Now in my 40s, and as a child development specialist, I have again had the privilege of getting involved with the work of Shelter in the capacity of a Sunday School teacher and devotion volunteer. They come to Sunday School faithfully and are sometimes better behaved than some other children. This is a testimony to the good work and discipline instilled in the children. Not only are they enthusiastic to learn the songs and biblical values we impart, they are often a joy-giver to so many of the teachers and helpers.

Of course, there are the few that exhibit difficulties with social or emotional control and have learning challenges. I have witnessed how the managers make their best effort to provide for the children’s unique needs. They arrange personal tutors, counsellors, doctors, therapists, and psychologists so that the children’s very complex needs are addressed.

This brings me to the caregivers. Witnessing firsthand the dedication and sacrifices of the staff made me sometimes wonder if I have what it takes to be one of them. I concluded that it takes considerable humility, courage, durability, and faith. With that, I praise God for raising these individuals to fulfil this caregiving role. But surely, they also need rest, refreshment, and rejuvenation. Hence, their continuous need to partner with the community from time-to-time spurs me on to lend a hand. Even if my role in channelling others to volunteer for various roles is small, I believe each one can play a small part to make a bigger difference.

I thank God for Shelter Home, for the many lessons I have learned throughout my life, and for the children whom they have sheltered. May God continue to bless the work and multiply it for His kingdom and glory.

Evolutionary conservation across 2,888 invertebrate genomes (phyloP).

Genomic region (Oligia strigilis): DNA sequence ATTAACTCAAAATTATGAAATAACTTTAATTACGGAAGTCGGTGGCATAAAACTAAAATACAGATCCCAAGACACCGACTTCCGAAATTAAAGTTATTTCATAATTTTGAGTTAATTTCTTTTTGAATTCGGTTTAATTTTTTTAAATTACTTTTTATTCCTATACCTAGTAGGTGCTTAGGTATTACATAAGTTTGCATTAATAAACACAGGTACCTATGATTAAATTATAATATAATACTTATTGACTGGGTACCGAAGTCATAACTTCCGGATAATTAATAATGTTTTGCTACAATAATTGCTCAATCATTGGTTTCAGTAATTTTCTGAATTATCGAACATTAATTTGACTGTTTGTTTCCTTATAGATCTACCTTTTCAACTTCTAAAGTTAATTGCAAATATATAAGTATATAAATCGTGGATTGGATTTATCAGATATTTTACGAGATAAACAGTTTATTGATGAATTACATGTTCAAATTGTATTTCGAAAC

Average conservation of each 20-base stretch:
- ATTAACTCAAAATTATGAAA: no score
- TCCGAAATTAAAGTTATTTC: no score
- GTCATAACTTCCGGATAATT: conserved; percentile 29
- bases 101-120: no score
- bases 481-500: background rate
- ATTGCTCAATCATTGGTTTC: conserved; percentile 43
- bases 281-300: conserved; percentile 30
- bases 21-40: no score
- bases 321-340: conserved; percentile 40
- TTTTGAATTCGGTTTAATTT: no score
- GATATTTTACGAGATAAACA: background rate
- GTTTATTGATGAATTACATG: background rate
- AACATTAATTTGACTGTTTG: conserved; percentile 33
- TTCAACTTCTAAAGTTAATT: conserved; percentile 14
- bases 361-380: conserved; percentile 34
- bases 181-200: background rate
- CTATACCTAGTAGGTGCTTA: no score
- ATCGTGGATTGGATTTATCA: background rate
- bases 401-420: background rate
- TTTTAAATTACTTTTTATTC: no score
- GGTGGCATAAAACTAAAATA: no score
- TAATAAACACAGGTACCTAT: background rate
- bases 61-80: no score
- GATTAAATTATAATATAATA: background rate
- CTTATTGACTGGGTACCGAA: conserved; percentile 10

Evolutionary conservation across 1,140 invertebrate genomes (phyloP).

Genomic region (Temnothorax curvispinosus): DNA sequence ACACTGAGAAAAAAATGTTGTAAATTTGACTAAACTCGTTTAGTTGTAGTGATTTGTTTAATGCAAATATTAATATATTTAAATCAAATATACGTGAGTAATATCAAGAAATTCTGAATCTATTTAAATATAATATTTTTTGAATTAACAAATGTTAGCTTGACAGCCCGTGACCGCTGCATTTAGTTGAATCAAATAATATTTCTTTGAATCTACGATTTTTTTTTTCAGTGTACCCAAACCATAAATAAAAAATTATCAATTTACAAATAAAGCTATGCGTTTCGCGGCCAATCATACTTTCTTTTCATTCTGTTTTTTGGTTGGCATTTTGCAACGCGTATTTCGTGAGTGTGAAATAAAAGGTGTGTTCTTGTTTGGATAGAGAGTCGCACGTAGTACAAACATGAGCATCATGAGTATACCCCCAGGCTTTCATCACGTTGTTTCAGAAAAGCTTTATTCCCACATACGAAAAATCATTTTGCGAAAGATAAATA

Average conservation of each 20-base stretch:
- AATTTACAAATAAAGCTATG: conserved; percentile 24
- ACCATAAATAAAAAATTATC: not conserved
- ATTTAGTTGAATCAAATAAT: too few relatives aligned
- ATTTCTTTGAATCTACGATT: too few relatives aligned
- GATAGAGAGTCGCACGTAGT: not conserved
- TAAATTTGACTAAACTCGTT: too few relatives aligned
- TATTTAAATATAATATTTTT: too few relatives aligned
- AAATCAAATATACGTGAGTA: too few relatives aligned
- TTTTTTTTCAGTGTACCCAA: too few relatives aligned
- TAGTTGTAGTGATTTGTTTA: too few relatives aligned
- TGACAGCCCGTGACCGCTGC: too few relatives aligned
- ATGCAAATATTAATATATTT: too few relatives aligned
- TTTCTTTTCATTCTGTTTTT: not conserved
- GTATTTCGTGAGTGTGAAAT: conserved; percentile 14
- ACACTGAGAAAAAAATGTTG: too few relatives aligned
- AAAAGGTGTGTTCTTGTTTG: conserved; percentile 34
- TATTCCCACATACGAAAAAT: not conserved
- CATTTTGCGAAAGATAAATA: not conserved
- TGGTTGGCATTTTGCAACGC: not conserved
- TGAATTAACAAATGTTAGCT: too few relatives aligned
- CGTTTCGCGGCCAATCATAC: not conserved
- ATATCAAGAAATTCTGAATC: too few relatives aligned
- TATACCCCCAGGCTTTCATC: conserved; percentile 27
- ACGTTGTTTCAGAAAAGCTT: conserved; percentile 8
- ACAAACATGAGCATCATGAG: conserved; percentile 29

David Shammah
Care Giver

My parents were called into the caring ministry nearly 35 years ago. They have nurtured hundreds of children. I grew up with them and realised that I would need to take the baton from them and nurture this generation with moral education and growth.

Words matter. The change of one simple word in a phrase can make all the difference.

Words convey a message, which is why it is so important for us to consider the difference between “ ministry to/for the underprivilidged”, and “ ministry with the underprivilidged.” The change of a single word makes ministry look different.

At its most basic, one form of ministry is a hand out and the other is a hand up. One form of ministry is hands-off, and the other is relational. One form of ministry will help someone out, and the other will transform lives.

In this ministry I learn to walk in their shoes of the heart broken and the poor. As we help to transform their lives, our lives are transformed too. It’s about vulnerability. It’s about humility. It’s about partnership.

Caregiving can be physically, psychologically, financially, and socially straining. It requires being patient, attentive, compassionate, and dependable even if those I care for are difficult, or when unresolved conflicts bubbled up and roles get reversed.

I am grateful for the opportunity to nurture, mold these precious gems and make them ready for the world.

Sister Jerusha
Volunteer

It all began at the age of 16, when I first discovered my true calling in child ministry. Today, it is my 19th year of both challenging and an incredibly rewarding journey of working at care homes.

I've had the privilege of being a part of SHELTER's family for five beautiful years now. My role primarily includes taking care of the children and also assisting with various tasks around the home. Although the initial years of my journey were filled with many challenges due to the lack of guidance and support, my passion never wavered. With each passing year, I realised that I have not only learned but also honed various necessary skills to provide my best service to these young souls. One of the many aspects that makes my days at SHELTER particularly special is the unwavering kindness and support I receive from the family-like team. Their ardent guidance and administration have been essential in both my personal and professional growth.